UW News

August 13, 2018

Information School’s Hans Scholl on promises, cautions of ‘digital government’

UW News

The internet has made government more efficient and public records more accessible — but as digital technology evolves it could also bring challenges to long-held constitutional safeguards, says Hans Jochen Scholl, a professor in the University of Washington Information School.

Hans Jochen Scholl

Hans Jochen Scholl

Scholl has been named to a list of the World’s 100 Most Influential People in Digital Government by Apolitical, a website and global network for public servants. The list, released Aug. 8, aims to highlight what’s working in digital government and suggest paths for future digital policy.

Digital government, Scholl said, is the use of information and technology to support and improve public policies, engage citizens and provide timely and comprehensive government services.

Scholl came to the UW in 2003 and studies disaster information management, electronic government, technology evolution and information management in professional sports. He founded and chairs the digital government track at the Hawaii International Conference on System Sciences, the longest-standing conference on information systems and technology. Scholl also oversees maintenance and publication of the E-Government Reference Library, which now has 10,299 references, mostly in English, to peer-reviewed work in the study of digital governance and digital democracy.

In light of this designation as a top influencer in digital government circles, Scholl answered a few questions for UW News.

What is the future of digital government in the United States?

Scholl said the current phase of digital government employs smart infrastructures such as power grids and traffic control systems that use the Internet of Things. Government is increasingly using artificial intelligence-based systems, he added, to monitor and control smart public infrastructures and even administrative functions.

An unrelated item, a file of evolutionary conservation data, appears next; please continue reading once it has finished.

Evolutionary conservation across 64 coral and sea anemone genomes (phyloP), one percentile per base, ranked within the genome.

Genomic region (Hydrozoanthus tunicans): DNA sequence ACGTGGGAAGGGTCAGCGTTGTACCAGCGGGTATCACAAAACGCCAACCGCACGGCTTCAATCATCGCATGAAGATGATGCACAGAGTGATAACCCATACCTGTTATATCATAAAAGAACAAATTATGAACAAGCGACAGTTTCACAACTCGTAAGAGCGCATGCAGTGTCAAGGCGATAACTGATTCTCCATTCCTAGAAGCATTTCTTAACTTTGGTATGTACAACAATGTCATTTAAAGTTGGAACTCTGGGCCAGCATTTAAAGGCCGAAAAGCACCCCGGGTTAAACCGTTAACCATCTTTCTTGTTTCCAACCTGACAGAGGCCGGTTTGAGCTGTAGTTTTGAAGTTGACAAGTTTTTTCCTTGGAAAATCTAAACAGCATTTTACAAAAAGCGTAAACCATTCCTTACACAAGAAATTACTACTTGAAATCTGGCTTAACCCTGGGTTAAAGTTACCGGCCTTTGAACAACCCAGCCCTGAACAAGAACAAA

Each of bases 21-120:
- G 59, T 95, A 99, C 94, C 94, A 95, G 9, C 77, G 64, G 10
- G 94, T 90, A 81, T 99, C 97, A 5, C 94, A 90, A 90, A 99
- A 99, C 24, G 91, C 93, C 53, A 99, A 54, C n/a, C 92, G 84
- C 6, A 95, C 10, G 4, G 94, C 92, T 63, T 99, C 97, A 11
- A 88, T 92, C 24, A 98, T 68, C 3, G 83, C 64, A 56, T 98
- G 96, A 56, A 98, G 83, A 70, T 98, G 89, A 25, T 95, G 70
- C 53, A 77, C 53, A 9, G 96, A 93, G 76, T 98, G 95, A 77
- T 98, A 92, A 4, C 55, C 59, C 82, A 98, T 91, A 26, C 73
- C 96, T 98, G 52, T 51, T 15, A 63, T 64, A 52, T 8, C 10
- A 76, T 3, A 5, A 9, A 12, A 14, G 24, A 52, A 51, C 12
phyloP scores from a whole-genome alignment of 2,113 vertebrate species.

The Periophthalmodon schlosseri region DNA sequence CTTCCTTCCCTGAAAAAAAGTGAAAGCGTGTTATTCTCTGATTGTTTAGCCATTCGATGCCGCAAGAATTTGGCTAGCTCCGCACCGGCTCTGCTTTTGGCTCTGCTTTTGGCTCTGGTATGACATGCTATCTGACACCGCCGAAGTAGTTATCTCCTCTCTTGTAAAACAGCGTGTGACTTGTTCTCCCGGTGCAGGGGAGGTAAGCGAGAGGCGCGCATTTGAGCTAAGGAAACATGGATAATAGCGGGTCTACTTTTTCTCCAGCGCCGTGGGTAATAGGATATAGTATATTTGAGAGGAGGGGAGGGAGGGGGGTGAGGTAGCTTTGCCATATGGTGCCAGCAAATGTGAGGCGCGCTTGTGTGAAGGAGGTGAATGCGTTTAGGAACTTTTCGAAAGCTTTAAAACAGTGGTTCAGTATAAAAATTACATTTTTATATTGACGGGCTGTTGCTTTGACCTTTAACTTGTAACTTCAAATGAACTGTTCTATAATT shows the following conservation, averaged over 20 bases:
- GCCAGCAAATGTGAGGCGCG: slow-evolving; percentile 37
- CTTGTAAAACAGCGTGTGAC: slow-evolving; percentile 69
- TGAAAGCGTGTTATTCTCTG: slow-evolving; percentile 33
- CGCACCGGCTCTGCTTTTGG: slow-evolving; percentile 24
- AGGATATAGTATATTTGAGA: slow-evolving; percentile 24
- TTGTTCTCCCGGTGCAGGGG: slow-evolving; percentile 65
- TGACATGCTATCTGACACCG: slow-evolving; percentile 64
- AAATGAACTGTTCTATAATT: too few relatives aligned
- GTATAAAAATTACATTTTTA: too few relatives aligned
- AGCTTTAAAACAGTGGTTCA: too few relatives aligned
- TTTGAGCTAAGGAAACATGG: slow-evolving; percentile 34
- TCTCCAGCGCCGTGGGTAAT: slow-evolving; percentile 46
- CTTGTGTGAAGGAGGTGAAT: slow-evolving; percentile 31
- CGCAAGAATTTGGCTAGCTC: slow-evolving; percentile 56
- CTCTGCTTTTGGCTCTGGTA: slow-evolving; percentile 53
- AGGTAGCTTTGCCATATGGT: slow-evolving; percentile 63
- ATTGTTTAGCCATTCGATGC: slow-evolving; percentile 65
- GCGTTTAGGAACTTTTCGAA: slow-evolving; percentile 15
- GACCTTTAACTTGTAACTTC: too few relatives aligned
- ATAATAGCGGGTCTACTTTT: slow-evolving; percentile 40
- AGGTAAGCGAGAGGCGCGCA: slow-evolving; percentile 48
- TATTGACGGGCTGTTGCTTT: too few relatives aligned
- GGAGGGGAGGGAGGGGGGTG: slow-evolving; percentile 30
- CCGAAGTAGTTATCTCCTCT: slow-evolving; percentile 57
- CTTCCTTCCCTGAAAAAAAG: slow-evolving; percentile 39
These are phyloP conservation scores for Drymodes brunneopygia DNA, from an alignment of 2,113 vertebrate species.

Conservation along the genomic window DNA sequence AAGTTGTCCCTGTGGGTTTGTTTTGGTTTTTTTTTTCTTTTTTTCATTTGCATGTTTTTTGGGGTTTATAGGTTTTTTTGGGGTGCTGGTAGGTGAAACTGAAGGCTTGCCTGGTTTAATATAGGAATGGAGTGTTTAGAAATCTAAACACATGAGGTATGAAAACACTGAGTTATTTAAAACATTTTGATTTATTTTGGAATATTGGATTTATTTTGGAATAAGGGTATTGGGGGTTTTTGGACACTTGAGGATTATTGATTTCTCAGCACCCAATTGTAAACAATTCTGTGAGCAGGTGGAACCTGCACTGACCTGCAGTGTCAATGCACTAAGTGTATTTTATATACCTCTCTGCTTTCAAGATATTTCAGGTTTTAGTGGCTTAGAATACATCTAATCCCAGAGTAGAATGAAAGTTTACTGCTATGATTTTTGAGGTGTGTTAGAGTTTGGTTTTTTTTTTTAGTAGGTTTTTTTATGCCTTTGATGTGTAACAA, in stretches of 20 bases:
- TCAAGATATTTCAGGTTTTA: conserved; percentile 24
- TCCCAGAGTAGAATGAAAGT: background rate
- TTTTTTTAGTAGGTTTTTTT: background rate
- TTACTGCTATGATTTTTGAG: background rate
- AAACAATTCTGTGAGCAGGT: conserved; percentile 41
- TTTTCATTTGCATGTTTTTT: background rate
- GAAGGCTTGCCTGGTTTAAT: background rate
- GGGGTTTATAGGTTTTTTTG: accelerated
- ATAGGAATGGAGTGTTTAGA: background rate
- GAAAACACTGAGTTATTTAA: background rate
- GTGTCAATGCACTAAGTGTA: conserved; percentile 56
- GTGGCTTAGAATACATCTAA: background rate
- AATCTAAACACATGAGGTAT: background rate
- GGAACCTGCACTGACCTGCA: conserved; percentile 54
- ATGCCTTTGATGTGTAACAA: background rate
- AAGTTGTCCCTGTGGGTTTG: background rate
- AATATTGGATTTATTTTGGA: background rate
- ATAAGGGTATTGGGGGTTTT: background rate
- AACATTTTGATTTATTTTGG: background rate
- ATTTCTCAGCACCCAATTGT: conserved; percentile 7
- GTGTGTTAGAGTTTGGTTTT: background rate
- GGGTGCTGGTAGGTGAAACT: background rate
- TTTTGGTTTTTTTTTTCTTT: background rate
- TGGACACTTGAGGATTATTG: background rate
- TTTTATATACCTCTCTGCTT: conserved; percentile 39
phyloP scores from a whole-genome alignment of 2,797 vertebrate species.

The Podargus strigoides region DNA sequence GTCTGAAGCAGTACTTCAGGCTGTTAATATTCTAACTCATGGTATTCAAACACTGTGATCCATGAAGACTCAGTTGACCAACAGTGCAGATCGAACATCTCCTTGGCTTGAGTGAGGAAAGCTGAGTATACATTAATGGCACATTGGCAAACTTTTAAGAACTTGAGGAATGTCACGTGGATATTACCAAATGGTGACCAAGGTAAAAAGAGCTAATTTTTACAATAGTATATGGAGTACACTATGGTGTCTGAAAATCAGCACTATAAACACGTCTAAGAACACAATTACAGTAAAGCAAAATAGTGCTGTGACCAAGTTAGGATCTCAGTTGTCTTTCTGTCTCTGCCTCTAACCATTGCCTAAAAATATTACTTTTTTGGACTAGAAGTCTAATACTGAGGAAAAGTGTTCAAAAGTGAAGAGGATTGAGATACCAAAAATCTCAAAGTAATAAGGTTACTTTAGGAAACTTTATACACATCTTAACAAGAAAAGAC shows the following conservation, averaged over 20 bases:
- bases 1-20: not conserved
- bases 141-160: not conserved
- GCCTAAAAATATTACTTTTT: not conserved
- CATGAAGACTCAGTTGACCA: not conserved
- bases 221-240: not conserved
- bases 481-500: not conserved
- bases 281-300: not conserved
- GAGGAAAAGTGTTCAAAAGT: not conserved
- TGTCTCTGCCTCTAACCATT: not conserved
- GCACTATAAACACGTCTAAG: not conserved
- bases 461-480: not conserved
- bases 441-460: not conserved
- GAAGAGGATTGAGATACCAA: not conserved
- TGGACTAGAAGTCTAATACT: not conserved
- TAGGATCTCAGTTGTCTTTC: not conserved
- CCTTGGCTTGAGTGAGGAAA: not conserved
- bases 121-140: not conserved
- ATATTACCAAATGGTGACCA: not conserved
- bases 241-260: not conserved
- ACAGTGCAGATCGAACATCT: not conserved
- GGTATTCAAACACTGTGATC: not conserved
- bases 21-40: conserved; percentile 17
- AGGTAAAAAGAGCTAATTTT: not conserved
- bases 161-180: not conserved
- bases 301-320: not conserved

“With Distributed Ledger Technology we are entering a new era of transaction and record management which will have tremendous impacts on how governments do their business,” Scholl said. This is the underlying technology behind blockchain and bitcoin.

“Distributed Ledger Technology-based records will be irreversible and hence unfalsifiable, and the cost for such transactions will dramatically decrease,” he said. “For example, land and property title registries are premier candidates for using this technology. Contracts with governments will increasingly become smart contracts that automatically execute if certain conditions are met. Much of the law will be put into computer code, so computer code represents the law and enforces it at the same time.”

How can digital government help — or perhaps hinder — democracy?

“Like in its first phase, 1995-2015, the second phase of digital government will also present certain challenges to our system of democracy,” Scholl said. “It will be important to understand how our use of modern information and communication technologies may have the potential to inadvertently offset, at least in part, some constitutional safeguards such as the division of powers and the system of checks and balances.

“If data from virtually any jurisdiction can technically be joined, easily analyzed, and the results put to uses and purposes not anticipated, there might be some legal and constitutional issues which we do not understand yet.”

Scholl said, “If computer code both becomes the law and enforces it, then we might encounter some rigidities, which the law as we know it purposefully doesn’t have.” Computer code, he explained, is rigid, but the law is not. “It is not as precise as computer code. And that is a good thing. We need judges to interpret and apply the law to any given situation. That makes the law flexible, and the judicial system practical.”

He added that we need to consider how we can keep this “interpretive flexibility” while also benefiting from “the exactness and rigidity of computer code representing the law: “Once we better understand these problems, we will be able to take technical and legal measures to maintain the safeguards and the flexibility and interpretability of the law.”

And yet, Scholl said, distributed ledger technology also can increase the transparency of government transactions and enforcement of rules and regulations in unprecedented ways.

“Total transparency and enforced compliance might be the most important contributions of the second phase of digital government to democracy in the 21st century.”


For more information about Scholl and his work, contact him at 206-616-2543 or jscholl@uw.edu.